COVID-19 has made remote learning a family affair
The Covid-19 pandemic is an unprecedented event in history and everyone, adults and children alike, are struggling with what the implications could be. In this time of crisis, children need structure, support, and rational explanations (in small doses, so they don’t get overwhelmed) about what’s really going on in the world. Parents, especially those working from home, may find it challenging to cope with the additional role of “teacher” that they need to take on. However, it need not be so strenuous on the parent or the child if you keep these few core-ideas in mind:
Create a realistic Time Table – One of the things the child will lack the most while school is shut is structure. It is important to stick to regular wake-up times and bedtimes, as these play a key role in the child’s mental and physical well-being. Try to include your child in creating the timetable, and make sure to schedule physical exercise, sufficient breaks, and a few fun activities for your child to do every day. It is important to keep the schedule realistic, observe how the first few days go, and then modify the schedule if necessary. If your child is unable to keep up with the schedule, there is a risk of the schedule being abandoned altogether and then chaos ensues.
Designate a space for learning and help your child set it up – Assign a desk or a corner of the dining table for your child and let them “decorate their desk” with all the things they need. Maybe they can make a pencil stand or a calendar for their workspace. Let them take ownership.
Make the most of online resources – during this pandemic, the internet can be your best friend. There are a host of free online learning websites and YouTube channels like – National Geographic Kids, Khan Academy, MathGames, SparkNotes, TedEducation, Veritasium. These can help keep children engaged with the subject in a way that traditional self-study might not. However, beware of too much passive screen-time because that’s also not healthy for your child. It is recommended to not have online sessions for longer than 45 minutes at a stretch, after which your child should have a tactile stimulation break (arts and crafts, some hand-writing, physical play, etc.)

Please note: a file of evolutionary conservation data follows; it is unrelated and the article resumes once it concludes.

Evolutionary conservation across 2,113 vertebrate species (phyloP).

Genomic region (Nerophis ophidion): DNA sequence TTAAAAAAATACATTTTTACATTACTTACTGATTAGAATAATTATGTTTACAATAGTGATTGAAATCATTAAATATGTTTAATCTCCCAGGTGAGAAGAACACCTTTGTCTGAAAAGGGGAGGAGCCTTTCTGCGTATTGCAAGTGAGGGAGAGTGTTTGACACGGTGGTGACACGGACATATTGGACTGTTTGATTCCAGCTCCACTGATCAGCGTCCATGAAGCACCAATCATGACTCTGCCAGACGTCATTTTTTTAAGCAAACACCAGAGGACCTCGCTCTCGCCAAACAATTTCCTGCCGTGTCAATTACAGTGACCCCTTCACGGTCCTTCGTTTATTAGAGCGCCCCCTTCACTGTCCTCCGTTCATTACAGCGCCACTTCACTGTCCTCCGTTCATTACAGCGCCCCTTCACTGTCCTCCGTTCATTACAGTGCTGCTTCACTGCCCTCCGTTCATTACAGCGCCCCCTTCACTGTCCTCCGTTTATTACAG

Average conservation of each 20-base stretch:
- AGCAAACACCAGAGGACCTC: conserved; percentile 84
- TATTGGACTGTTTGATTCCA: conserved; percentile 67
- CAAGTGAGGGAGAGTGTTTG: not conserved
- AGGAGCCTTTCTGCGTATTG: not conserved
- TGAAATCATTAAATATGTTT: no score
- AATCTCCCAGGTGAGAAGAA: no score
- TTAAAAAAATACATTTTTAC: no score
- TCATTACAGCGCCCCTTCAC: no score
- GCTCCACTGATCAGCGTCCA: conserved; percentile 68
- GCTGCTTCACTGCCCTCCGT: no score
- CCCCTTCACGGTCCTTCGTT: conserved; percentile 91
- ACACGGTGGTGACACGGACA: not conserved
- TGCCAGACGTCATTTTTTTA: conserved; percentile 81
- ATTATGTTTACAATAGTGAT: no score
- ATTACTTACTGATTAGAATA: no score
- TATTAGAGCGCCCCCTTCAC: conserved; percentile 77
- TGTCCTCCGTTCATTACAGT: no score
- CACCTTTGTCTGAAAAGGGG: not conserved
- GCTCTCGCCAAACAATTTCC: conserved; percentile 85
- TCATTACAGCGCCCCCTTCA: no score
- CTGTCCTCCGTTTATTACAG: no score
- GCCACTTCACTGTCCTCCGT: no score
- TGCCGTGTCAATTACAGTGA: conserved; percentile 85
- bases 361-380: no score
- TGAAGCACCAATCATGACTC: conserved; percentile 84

Involve your child in House-hold Chores – Household chores build character and teach your child important life-skills that they will need as adults. Involve your child in cooking, and teach them how to cook their favorite food. Cooking can also be used to teach your child some science – What are some common acids and alkalis found in your kitchen? How does water convert to ice or steam? What happens when saltwater evaporates?
Encourage your child to use Free Time for “Active” Leisure Activities – Since much of the child’s learning has likely gone online and become “passive”, it’s important to compensate for that with some “active” leisure activities. Passive sedentary activity for long periods of time has proven links to obesity and bad mental well-being. Instead of watching TV, try encouraging your child to play old-fashioned board/card games, do arts and crafts, writing and acting in their own plays/skits at home, or re-fashioning their old clothes into new ones. If you have a backyard or even a small balcony, teaching your child how to garden could inculcate some discipline and teach them responsibility and how to care for other living things.
Prioritize Social Contact – It is important for children to maintain their social relationships from school. Help them schedule online calls (Zoom, WhatsApp, Skype have free versions) with their friends, cousins, grandparents, etc. Encourage them to talk about their feelings and listen with empathy.
Most importantly, be patient with yourself and your child – This is a tough time for everyone; an unprecedented global crisis. It is hard to work from home and home-school your child at the same time and it is hard for your child to adapt to these new ways of learning. Be patient, and always remember that it is okay to home-school imperfectly, but don’t give up.